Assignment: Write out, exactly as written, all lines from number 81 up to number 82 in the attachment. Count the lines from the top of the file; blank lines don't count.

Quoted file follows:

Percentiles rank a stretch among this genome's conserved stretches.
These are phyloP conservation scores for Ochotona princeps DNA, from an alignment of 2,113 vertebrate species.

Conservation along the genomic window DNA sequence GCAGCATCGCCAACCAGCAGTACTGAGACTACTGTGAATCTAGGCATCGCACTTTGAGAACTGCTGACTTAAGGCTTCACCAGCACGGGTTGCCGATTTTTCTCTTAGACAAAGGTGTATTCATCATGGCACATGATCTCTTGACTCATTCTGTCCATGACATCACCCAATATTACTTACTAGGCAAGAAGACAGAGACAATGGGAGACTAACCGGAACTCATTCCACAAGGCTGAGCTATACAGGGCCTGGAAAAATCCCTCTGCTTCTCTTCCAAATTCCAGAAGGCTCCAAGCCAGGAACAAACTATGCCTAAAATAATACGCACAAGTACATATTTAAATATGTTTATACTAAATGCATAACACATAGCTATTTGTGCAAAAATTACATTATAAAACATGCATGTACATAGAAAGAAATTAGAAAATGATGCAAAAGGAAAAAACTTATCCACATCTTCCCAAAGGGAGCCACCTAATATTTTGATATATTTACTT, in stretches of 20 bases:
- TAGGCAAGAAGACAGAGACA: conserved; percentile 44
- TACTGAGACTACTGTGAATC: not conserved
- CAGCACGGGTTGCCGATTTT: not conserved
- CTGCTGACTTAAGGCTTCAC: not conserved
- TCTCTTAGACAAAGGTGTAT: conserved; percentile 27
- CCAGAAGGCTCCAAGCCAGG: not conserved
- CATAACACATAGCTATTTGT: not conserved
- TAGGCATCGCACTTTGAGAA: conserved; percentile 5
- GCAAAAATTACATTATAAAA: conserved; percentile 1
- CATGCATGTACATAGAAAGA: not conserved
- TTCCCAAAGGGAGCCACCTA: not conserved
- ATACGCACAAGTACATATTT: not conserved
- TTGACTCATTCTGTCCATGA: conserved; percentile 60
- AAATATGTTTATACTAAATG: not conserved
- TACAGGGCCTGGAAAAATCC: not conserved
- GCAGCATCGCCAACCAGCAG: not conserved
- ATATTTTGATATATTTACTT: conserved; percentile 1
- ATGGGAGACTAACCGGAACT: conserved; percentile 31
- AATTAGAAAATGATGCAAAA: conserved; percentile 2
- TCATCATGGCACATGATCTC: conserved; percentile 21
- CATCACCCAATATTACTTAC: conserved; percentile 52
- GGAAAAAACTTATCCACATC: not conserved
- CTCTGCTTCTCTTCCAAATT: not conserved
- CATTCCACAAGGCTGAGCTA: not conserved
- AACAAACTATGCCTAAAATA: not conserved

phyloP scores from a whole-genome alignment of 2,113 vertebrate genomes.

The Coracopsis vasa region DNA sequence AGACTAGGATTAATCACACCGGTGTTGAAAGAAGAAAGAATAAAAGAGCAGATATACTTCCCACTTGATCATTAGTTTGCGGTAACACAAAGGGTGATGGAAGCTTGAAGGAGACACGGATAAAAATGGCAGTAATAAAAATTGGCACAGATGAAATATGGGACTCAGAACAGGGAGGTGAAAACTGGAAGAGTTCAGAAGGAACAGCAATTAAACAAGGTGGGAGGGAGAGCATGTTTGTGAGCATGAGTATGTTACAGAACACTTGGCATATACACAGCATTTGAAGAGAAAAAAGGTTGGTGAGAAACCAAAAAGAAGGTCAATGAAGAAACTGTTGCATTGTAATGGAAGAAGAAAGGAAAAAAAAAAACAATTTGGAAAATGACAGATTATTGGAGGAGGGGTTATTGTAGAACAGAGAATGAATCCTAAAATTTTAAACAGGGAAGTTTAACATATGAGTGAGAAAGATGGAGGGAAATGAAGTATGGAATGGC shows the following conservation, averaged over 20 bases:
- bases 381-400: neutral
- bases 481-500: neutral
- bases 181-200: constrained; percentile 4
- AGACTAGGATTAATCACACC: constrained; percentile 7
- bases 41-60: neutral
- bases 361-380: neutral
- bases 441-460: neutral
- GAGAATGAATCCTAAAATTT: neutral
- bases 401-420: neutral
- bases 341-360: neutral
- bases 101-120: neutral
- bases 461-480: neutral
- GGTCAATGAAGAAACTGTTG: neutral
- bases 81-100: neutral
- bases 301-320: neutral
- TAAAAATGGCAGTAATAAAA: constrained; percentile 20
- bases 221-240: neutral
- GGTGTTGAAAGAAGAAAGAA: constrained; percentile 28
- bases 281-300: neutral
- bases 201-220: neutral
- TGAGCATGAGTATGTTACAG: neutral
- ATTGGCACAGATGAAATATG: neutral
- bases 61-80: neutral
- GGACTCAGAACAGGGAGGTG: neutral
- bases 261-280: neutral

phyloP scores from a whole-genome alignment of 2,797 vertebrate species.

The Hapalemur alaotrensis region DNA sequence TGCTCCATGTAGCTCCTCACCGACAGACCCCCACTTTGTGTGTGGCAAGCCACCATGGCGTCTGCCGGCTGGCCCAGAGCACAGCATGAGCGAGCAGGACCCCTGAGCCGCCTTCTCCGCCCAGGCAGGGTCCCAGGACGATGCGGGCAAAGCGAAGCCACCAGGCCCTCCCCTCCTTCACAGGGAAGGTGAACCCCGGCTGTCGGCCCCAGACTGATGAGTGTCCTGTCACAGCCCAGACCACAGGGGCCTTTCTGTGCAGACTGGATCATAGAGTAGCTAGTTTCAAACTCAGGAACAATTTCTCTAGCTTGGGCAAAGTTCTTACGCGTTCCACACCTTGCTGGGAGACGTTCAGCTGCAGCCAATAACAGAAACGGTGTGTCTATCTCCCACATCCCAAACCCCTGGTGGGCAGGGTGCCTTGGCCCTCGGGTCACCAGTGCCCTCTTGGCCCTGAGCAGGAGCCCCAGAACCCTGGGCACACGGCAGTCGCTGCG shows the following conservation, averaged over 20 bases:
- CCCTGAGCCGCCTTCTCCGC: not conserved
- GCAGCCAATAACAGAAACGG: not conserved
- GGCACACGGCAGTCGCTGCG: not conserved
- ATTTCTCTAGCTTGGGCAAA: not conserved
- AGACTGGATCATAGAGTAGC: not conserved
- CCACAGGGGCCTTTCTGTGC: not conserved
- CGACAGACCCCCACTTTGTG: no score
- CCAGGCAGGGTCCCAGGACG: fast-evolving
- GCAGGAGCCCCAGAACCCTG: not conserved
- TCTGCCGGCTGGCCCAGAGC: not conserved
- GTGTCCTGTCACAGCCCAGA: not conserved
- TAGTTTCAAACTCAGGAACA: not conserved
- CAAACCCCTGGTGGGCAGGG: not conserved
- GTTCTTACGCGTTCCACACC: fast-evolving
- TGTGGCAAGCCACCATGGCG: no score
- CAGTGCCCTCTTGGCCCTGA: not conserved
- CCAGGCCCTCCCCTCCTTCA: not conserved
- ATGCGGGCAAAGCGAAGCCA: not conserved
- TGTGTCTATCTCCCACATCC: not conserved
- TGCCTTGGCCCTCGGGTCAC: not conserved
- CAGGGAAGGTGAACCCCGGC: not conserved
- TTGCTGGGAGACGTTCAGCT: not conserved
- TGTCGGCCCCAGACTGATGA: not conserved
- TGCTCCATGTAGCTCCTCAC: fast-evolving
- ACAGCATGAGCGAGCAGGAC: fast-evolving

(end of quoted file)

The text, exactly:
- TGCTCCATGTAGCTCCTCAC: fast-evolving
- ACAGCATGAGCGAGCAGGAC: fast-evolving